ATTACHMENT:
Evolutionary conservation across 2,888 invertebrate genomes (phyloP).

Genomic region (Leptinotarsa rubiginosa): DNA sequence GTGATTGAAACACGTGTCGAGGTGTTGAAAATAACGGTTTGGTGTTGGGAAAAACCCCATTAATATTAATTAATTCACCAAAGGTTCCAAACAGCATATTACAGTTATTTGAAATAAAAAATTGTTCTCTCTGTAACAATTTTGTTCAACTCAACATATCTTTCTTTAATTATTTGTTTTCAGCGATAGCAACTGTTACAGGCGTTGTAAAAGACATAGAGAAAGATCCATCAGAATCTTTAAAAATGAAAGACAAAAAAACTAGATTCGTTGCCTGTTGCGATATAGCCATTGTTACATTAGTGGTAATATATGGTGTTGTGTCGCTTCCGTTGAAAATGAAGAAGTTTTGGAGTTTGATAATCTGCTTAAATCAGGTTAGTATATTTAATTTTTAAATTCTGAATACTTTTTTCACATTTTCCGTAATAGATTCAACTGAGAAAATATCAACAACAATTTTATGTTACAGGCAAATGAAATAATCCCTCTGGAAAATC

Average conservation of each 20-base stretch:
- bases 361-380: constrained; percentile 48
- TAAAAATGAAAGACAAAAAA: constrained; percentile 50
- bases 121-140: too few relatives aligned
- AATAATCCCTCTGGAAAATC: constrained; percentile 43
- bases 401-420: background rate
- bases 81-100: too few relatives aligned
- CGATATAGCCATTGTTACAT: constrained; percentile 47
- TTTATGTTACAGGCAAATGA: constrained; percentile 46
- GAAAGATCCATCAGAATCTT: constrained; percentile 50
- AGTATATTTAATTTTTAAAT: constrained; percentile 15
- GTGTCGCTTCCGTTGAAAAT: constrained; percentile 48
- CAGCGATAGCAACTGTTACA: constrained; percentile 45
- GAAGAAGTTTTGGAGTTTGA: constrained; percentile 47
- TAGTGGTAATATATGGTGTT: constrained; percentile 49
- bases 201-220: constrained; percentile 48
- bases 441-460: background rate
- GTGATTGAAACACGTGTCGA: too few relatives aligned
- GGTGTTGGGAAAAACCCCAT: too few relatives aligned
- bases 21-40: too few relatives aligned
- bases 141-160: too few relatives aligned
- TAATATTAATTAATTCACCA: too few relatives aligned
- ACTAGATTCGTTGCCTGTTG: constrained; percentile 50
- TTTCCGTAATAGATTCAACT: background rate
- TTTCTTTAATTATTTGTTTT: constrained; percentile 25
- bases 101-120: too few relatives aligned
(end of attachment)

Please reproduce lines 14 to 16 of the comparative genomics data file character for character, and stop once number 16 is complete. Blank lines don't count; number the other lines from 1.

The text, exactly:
- GTGTCGCTTCCGTTGAAAAT: constrained; percentile 48
- CAGCGATAGCAACTGTTACA: constrained; percentile 45
- GAAGAAGTTTTGGAGTTTGA: constrained; percentile 47